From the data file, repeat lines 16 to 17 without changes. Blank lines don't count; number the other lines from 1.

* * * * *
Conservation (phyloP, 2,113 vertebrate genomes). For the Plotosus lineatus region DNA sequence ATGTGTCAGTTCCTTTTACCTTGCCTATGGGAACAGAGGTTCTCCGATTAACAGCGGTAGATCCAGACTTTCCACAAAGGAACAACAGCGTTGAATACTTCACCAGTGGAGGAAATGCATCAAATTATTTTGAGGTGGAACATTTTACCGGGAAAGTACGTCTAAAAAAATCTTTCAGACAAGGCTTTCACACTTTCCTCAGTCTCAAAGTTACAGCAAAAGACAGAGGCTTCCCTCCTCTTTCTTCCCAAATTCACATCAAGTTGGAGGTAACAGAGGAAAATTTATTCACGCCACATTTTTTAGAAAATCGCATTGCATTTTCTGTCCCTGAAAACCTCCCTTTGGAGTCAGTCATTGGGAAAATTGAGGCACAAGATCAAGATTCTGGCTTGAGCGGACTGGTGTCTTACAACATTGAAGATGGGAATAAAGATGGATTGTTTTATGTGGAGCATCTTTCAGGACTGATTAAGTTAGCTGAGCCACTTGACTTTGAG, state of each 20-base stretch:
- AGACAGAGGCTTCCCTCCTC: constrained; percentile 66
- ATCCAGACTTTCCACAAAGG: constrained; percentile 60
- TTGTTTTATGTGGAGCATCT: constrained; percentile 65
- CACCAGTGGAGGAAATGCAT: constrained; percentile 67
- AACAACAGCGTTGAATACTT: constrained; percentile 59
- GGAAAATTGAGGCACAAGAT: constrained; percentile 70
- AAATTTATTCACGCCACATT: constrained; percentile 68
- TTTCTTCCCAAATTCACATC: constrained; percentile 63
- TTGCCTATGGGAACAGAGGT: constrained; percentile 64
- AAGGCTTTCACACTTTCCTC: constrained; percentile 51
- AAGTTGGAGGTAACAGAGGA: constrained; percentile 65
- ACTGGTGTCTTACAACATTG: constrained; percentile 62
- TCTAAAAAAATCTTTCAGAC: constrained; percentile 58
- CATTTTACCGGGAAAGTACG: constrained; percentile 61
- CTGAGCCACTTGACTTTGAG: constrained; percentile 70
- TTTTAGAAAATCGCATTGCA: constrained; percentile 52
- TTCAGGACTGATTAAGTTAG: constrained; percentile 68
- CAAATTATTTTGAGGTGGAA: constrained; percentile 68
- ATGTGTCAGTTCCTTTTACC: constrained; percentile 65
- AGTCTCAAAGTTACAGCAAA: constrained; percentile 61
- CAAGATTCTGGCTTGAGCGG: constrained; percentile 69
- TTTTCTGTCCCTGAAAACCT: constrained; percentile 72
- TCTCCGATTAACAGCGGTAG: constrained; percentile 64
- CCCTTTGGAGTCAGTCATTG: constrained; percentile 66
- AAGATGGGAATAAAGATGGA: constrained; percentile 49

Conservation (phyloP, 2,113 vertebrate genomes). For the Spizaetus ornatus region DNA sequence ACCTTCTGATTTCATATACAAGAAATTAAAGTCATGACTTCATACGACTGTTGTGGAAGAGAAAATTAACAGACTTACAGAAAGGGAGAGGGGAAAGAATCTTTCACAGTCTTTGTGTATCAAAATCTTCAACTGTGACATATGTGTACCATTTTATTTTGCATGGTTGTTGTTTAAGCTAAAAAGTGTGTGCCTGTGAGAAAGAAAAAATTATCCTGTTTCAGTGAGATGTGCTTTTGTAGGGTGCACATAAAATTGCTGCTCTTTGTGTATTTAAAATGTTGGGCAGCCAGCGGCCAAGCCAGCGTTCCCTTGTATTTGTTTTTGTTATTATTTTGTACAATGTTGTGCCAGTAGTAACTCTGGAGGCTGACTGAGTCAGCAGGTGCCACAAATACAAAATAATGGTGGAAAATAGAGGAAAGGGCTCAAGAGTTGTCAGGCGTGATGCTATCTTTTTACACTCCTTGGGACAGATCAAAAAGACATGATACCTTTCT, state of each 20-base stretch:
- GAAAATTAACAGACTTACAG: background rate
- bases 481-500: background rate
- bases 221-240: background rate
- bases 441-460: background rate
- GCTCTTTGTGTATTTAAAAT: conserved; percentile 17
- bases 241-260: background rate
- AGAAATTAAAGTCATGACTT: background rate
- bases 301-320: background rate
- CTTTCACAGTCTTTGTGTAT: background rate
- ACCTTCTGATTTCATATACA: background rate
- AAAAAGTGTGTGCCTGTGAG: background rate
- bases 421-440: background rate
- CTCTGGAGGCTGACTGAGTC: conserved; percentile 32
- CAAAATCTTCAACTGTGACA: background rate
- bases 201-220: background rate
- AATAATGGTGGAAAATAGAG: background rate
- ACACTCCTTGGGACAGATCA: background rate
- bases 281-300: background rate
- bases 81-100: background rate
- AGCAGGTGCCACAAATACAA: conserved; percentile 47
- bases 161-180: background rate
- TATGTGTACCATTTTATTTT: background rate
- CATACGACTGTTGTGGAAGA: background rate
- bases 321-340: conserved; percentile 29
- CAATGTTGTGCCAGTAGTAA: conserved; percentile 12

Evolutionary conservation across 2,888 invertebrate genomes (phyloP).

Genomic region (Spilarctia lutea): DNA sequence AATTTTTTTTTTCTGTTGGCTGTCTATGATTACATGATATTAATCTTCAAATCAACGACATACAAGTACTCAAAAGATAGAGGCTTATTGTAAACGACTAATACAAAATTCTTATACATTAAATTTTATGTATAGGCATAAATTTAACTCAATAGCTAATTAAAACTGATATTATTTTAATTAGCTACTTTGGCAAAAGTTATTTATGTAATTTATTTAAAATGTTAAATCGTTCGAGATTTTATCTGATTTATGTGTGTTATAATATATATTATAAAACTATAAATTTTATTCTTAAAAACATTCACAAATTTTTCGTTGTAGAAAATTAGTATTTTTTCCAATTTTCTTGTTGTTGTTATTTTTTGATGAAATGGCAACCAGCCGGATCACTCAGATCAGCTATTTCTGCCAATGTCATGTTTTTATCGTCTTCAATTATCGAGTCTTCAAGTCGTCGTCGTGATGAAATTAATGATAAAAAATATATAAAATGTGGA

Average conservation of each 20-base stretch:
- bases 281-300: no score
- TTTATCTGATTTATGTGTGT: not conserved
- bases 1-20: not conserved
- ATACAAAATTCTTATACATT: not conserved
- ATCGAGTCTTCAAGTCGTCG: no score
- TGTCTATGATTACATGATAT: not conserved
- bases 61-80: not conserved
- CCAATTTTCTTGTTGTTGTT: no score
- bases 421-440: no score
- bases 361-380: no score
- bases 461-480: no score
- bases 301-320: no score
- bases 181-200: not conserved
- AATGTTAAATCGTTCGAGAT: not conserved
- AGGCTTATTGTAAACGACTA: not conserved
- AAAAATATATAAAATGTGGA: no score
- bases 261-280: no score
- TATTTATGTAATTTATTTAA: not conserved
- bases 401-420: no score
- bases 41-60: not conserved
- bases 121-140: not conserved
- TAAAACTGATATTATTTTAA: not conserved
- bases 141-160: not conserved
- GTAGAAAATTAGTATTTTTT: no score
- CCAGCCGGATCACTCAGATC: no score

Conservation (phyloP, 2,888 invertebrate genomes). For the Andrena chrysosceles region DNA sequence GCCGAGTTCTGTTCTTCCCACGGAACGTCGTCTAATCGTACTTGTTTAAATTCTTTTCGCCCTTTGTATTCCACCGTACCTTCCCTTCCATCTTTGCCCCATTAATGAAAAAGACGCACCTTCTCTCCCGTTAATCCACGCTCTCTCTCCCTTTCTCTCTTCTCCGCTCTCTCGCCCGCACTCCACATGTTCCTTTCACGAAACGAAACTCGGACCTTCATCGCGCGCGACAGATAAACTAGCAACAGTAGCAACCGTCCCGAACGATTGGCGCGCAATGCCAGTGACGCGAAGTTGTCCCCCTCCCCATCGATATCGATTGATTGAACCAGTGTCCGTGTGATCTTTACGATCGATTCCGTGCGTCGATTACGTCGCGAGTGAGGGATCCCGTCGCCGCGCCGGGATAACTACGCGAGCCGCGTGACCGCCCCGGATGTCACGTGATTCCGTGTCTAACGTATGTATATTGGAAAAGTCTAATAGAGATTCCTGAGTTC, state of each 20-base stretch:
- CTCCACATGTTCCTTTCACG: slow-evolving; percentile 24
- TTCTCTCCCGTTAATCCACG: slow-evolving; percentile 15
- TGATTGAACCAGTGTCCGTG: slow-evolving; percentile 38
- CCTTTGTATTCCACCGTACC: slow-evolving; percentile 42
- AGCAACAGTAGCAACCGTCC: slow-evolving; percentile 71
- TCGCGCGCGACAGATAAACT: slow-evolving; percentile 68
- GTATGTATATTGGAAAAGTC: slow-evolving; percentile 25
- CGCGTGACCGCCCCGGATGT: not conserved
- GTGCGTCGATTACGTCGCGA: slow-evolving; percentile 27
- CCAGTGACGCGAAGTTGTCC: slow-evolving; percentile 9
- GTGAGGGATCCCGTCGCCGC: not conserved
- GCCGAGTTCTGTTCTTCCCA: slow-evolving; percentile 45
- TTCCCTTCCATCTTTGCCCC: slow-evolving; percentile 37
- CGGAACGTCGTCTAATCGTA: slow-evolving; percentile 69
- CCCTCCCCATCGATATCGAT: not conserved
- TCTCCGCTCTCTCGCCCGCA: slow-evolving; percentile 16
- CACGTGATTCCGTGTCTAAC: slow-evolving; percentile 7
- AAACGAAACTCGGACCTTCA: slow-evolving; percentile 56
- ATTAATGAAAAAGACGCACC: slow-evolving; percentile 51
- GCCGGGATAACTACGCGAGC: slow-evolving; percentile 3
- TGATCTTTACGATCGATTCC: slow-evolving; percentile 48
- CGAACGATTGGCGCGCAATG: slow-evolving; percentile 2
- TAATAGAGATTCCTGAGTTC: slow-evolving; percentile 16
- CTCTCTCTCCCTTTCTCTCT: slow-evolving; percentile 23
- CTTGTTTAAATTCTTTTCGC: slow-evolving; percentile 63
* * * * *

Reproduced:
- CTGAGCCACTTGACTTTGAG: constrained; percentile 70
- TTTTAGAAAATCGCATTGCA: constrained; percentile 52